Harris says Congress should take steps toward impeaching Trump

Harris says Congress should take steps toward impeaching Trump
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Democratic presidential hopeful Sen. Kamala HarrisKamala Devi HarrisWarren overtakes Biden in Iowa for first time: poll Iowa GOP swipes at 2020 Democrats' meat positions as candidates attend annual Steak Fry Warren avoids attacks while building momentum MORE (Calif.) said Monday that the House should take steps toward impeaching President TrumpDonald John TrumpAlaska Republican Party cancels 2020 primary Ukrainian official denies Trump pressured president Trump goes after New York Times, Washington Post: 'They have gone totally CRAZY!!!!' MORE, saying she believes that special counsel Robert MuellerRobert (Bob) Swan MuellerLewandowski says Mueller report was 'very clear' in proving 'there was no obstruction,' despite having 'never' read it Fox's Cavuto roasts Trump over criticism of network Mueller report fades from political conversation MORE's report revealed evidence of obstruction of justice.

"We have very good reason to believe that there is an investigation that has been conducted which has produced evidence that tells us that this president and his administration engaged in obstruction of justice. I believe Congress should take the steps toward impeachment," Harris said at a CNN town hall in New Hampshire. 

Mueller's report on Russian interference in the 2016 presidential election concluded that the Trump campaign did not conspire or coordinate with Russia, but the special counsel did not reach a conclusion on whether Trump obstructed justice.
 
Harris is one of the few 2020 Democratic candidates to call for impeachment. Sen. Elizabeth WarrenElizabeth Ann WarrenWarren overtakes Biden in Iowa for first time: poll Warren avoids attacks while building momentum Sanders unveils plan to eliminate Americans' medical debt MORE (D-Mass.) last week called on the House to start impeachment proceedings, citing a section of Mueller's report in which he wrote that Congress has the authority to conduct obstruction of justice investigations. 
 
Warren, at her own CNN town hall on Monday, defended her call for impeachment, casting the matter as one of civic responsibility rather than political strategy.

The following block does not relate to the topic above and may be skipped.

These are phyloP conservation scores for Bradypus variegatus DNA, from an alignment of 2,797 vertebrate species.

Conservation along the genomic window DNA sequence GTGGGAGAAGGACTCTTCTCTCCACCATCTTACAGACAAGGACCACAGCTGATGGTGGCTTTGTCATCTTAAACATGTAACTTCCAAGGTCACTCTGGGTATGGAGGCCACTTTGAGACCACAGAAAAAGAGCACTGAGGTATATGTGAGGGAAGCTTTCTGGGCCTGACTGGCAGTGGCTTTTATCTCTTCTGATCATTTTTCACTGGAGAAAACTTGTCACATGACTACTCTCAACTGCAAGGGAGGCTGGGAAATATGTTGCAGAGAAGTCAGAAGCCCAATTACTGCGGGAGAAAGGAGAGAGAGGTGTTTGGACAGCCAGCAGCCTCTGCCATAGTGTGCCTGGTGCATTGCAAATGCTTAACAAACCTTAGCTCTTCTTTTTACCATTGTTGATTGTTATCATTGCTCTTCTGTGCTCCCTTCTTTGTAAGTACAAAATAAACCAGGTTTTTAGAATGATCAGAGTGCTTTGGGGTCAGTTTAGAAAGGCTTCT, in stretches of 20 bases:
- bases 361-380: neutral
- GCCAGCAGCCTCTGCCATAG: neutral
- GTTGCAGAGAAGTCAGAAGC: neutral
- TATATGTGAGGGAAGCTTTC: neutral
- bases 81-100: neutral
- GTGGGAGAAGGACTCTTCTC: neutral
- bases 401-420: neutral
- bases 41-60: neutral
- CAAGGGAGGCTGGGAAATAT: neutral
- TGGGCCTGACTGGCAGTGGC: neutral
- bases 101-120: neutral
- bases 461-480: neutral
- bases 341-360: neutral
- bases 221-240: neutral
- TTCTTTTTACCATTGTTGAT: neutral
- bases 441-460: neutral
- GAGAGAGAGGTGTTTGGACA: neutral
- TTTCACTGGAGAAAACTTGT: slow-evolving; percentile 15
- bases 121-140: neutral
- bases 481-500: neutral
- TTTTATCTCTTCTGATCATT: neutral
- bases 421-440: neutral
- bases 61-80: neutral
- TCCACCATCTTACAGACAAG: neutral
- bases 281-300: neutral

Former Housing and Urban Development Secretary Julián Castro and Miramar, Fla., Mayor Wayne MessamWayne Martin MessamThe Hill's Campaign Report: De Blasio drops out | Warren gains support from black voters | Sanders retools campaign team | Warning signs for Tillis in NC Poll: Biden leads Democratic field by 10 points in Florida Nearly 60 US mayors pen op-ed backing Buttigieg's 2020 bid MORE, both 2020 candidates, have also said they support impeachment proceedings. 

But Democrats on Capitol Hill and other 2020 Democratic candidates are divided on whether to proceed on impeachment, with many voicing concerns about the political ramifications of such a move. 
 
 
Meanwhile, Speaker Nancy PelosiNancy PelosiTimeline: The Trump whistleblower complaint DC statehood push faces long odds despite record support Ukraine could badly damage both Donald Trump and the Democrats MORE (D-Calif.) and Democratic leadership on Capitol Hill sought to rein in their members on the issue in a conference call Monday, saying that the move could be seen as a rush to judgment and could galvanize Trump's support. 
 
Pelosi emphasized the need for Democrats to focus on their oversight efforts before jumping to impeachment. 
 
“We don't have to go to articles of impeachment to obtain the facts, the presentation of facts,” she said, according to a person on the call.
 
House Financial Services Committee Chairwoman Maxine Waters (D-Calif.) stood out on among the six committee leaders on the call, saying she is still in favor of impeachment as her panel continues its investigations.
 
Any move on impeachment would almost certainly hit a dead end in the Republican-controlled Senate. 

— Updated April 22 at 11:14 pm